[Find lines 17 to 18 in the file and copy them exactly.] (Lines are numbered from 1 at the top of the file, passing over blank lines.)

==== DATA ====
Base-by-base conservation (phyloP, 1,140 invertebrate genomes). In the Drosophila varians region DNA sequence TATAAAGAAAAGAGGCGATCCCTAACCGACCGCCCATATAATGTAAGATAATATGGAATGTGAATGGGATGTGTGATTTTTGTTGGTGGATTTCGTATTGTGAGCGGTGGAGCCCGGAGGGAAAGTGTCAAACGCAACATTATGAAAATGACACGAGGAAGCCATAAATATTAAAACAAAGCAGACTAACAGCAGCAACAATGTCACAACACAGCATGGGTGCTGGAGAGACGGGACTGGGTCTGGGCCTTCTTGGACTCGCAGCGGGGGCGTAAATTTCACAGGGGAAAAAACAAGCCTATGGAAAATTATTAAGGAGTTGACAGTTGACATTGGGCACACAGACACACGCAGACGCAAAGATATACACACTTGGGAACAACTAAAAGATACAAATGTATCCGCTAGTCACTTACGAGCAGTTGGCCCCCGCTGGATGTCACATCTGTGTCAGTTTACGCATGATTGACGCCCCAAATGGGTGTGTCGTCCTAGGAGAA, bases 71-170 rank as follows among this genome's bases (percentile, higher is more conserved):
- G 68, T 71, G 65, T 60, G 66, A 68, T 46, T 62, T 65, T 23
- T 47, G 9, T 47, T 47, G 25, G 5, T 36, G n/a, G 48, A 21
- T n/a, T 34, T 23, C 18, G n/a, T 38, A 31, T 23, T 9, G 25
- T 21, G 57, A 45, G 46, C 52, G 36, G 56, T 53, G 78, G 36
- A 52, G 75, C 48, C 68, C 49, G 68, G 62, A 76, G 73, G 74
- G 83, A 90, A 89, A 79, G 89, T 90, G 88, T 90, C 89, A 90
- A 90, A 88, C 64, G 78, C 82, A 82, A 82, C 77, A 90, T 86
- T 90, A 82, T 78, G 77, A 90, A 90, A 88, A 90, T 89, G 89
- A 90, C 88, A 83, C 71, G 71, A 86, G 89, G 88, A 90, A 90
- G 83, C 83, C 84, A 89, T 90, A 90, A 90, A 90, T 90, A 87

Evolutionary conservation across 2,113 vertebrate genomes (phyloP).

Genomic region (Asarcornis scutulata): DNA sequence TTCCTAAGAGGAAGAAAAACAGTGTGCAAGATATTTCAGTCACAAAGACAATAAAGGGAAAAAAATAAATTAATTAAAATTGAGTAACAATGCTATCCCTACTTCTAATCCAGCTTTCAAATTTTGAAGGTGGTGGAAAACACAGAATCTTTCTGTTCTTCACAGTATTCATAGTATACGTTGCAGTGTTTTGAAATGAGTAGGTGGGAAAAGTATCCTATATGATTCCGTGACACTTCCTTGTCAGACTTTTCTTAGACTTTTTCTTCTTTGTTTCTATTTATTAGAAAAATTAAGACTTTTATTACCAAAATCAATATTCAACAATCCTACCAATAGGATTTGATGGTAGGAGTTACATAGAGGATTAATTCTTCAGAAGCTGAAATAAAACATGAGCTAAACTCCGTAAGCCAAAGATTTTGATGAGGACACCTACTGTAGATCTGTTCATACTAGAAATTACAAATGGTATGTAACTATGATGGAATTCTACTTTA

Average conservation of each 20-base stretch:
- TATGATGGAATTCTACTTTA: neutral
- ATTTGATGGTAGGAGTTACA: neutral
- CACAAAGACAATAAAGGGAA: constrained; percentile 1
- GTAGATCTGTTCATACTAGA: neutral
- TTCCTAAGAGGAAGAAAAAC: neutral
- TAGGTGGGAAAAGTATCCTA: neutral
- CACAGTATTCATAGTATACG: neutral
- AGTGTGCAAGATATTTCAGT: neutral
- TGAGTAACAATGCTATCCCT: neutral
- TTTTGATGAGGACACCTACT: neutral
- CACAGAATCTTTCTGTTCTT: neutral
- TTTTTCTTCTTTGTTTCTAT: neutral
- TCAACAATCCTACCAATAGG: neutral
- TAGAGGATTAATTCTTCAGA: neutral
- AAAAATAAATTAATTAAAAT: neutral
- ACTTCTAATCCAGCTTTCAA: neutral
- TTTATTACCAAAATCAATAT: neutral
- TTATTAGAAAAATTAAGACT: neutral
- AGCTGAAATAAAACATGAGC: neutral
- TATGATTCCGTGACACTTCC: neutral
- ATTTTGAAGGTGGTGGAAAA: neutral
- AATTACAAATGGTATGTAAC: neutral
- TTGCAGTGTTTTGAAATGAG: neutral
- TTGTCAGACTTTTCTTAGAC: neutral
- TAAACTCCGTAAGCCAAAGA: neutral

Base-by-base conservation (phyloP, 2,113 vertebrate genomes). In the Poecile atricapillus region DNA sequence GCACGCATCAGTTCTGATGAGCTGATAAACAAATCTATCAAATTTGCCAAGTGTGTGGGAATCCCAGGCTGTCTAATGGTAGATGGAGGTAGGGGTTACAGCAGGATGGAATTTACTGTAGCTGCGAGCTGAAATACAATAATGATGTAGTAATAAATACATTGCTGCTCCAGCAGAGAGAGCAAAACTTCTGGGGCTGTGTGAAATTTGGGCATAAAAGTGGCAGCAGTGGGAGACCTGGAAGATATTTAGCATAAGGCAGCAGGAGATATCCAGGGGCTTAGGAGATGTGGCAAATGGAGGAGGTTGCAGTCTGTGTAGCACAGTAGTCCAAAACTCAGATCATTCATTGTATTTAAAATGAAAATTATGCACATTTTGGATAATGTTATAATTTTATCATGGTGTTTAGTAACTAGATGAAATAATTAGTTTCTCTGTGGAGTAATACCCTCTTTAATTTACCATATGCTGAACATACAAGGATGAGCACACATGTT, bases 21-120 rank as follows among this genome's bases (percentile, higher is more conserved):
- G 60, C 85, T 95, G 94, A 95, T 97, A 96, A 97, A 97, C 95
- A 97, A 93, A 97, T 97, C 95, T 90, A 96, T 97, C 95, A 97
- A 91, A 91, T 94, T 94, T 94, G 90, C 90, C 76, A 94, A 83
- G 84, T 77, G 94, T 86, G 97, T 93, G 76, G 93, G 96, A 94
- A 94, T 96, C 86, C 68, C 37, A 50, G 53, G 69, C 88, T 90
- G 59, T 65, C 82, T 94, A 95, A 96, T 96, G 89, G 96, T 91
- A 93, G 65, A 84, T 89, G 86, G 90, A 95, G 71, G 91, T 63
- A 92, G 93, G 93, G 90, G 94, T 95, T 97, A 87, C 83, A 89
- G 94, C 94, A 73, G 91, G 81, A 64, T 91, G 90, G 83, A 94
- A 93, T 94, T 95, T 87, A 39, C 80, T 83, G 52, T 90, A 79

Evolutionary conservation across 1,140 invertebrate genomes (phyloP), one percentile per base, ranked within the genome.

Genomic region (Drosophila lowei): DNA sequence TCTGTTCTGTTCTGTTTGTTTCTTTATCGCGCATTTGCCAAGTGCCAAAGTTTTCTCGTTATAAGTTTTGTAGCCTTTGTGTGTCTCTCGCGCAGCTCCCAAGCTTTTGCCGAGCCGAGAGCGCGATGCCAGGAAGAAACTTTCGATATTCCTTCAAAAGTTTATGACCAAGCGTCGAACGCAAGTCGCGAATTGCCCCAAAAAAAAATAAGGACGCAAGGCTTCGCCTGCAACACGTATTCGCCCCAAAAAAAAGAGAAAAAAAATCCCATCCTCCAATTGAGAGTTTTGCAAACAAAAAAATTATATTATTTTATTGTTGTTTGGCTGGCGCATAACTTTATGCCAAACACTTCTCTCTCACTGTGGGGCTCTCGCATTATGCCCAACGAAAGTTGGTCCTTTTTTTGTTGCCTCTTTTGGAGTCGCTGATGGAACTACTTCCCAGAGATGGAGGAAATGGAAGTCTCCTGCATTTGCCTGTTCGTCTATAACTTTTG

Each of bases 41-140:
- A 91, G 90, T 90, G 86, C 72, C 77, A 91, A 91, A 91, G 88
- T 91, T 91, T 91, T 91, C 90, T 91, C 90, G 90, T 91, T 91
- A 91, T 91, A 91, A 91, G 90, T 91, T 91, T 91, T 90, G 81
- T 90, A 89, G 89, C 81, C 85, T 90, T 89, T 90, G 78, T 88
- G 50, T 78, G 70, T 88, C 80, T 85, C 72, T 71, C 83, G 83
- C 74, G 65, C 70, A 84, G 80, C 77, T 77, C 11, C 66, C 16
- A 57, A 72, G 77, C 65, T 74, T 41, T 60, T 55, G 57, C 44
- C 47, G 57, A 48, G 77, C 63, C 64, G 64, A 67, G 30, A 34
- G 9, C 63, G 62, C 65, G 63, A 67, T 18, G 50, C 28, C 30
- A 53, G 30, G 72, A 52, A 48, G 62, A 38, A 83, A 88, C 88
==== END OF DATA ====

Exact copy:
- CACAAAGACAATAAAGGGAA: constrained; percentile 1
- GTAGATCTGTTCATACTAGA: neutral